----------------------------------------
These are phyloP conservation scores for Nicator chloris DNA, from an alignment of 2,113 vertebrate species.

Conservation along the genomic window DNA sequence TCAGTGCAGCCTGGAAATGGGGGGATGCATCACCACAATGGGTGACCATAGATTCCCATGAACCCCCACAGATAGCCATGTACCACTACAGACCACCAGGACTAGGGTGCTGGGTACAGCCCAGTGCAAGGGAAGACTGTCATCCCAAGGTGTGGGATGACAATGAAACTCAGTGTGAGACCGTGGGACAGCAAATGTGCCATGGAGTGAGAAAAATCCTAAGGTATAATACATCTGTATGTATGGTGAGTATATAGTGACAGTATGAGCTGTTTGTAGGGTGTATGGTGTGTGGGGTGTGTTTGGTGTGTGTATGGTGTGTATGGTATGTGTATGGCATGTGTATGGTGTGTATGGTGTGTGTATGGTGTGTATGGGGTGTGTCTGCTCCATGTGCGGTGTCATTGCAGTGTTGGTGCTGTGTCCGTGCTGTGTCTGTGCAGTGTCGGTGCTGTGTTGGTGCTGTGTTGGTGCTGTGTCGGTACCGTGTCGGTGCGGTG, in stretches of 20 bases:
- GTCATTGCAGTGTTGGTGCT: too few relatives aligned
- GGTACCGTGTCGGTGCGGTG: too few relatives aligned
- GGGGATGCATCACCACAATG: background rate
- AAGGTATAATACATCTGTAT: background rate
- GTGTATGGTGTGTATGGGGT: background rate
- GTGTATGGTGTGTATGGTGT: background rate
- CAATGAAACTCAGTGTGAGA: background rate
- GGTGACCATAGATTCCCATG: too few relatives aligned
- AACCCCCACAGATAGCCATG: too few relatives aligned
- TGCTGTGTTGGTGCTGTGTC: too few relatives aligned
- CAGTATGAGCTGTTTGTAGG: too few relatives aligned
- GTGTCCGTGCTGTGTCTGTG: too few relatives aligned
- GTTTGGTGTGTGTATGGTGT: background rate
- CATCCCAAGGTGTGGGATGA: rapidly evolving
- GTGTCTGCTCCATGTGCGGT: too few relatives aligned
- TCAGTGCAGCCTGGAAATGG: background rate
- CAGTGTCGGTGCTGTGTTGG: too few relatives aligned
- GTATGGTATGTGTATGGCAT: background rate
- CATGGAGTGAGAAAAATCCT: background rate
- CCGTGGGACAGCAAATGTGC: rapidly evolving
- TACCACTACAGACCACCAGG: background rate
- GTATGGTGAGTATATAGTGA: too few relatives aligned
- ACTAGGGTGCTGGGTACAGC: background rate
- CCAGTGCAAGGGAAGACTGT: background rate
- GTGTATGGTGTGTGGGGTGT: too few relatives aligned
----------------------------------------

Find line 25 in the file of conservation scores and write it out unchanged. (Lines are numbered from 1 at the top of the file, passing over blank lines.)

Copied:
- ACTAGGGTGCTGGGTACAGC: background rate